I've dealt with a lot of these 80s C "vintage" codebases. If you want to hear some horror stories, I've dealt with ones where a single function was bigger than the entire codebase you're talking about (single functions that spanned over 20,000 lines of code with about 30 levels of indentation using a one-space indentation style and 50 or so variables declared at the top).
Even though your codebase is so teeny in size, I recommend approaching it from a thorough test-oriented perspective if the code is really complex in a way where you kind of need to reverse engineer it. Of course if you feel like you can reconstruct the program in Java without this kind of reverse engineering process, this might be a case where it's excusable to kind of start a new canvas from scratch.
If it is complex though and you don't feel confident that you can replicate the original software's functionality easily then...
Wrap In C to Desired Interface
Even C allows object-oriented programming. You can model objects like this (C++):
void do_something(int blah);
... in C like so:
// In header file:
struct Foo* foo_create();
void foo_destroy(struct Foo* foo);
void foo_do_something(struct Foo* foo, int blah);
// In source file:
... there are even ways to emulate inheritance and polymorphism through composition and function pointers.
With this strategy, you can start extracting C interfaces over this messy blob of code which are well-designed, conform to SOLID principles, etc.
I recommend this strongly over the temptation to refactor the code directly where the iterations might start to seem endless as you get knee-deep in implementation details while simultaneously trying to find a sane structure out of it. Boldly create wrapper interfaces instead which model your final Java interface goals right from the start.
You could also potentially wrap this code into C++ classes given the ease of interoperability between C and C++ which might make it even easier to port this to Java. The initial versions might be stateless and just call functions in the C codebase if they're based on a bunch of globals, but don't let that impact your interface designs. Design them like they have encapsulated state.
Focus on getting the public interfaces right. You can do all kinds of inefficient trickery under the hood to make these interfaces work against this convoluted codebase. The initial goal here is to reshape the design and structure, not implementation (that comes last).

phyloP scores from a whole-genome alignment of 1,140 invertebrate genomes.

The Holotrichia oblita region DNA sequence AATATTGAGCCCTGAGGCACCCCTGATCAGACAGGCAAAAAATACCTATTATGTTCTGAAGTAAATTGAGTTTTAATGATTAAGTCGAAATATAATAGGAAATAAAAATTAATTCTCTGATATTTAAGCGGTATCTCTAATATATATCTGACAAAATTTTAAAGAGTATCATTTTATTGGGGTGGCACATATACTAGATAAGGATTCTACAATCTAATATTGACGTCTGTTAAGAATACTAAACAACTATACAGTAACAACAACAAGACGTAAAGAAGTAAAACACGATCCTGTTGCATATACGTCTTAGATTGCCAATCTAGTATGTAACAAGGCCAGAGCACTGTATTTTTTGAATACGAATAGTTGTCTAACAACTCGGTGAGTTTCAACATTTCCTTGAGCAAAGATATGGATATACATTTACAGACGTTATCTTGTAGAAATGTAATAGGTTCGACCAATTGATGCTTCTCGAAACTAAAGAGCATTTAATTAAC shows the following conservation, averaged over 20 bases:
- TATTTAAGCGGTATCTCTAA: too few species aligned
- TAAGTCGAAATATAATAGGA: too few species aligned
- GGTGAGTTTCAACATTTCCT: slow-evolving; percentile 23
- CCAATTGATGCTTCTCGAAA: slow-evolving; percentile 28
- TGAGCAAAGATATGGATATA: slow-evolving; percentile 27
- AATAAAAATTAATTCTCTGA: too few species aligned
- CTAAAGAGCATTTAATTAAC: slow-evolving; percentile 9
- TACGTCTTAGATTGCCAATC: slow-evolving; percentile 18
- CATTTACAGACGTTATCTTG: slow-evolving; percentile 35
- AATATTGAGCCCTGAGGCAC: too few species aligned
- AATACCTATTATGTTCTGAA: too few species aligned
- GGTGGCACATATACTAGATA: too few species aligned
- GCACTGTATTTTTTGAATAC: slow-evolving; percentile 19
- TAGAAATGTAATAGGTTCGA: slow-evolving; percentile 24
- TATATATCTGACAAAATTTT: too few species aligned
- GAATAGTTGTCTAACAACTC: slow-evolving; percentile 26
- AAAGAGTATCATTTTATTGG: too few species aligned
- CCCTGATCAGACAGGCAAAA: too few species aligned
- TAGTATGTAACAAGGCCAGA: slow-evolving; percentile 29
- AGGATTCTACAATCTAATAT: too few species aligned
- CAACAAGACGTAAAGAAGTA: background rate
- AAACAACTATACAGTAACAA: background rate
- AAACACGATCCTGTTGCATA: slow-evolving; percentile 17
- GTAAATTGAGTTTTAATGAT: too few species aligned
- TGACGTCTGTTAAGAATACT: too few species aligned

Write Tests for New Wrappers
Now write tests for these wrapper interfaces you construct, making sure they conform to your interface requirements. You also want to apply possibly a more integrated mindset here testing for correct output. The process of constructing these tests and wrapper interfaces will also rapidly accelerate your understanding of how the legacy code works.
Keep going until you've covered the entire codebase and established an acceptable structure, translating things on the way. The result should be a public interface which is suitable to you. Then start porting the client code in your codebase to start utilizing these interfaces.
Port to Java
Last but not least, port this to Java and replicate the same interfaces and tests. At this point, you should have a good enough understanding to fill in the implementations.
This is a very long and exhaustive route to solving the problem, but it shouldn't take that long given the teeny size of this codebase. I ended up doing this kind of stuff for millions upon millions of lines of code, so this should seem like a vacation in comparison.
An alternate approach mentioned already is just start off from the Java side. The reason I recommend starting off wrapping and testing from the C side is that I'm assuming the value of this convoluted piece of code relates to the outputs it provides over a given set of inputs. It can increase the rate at which you learn and understand the program by wrapping and testing it initially in the same language it was originally written, albeit very roundabout, and also makes sure your tests don't miss some subtle behavior in the original which might need to be preserved.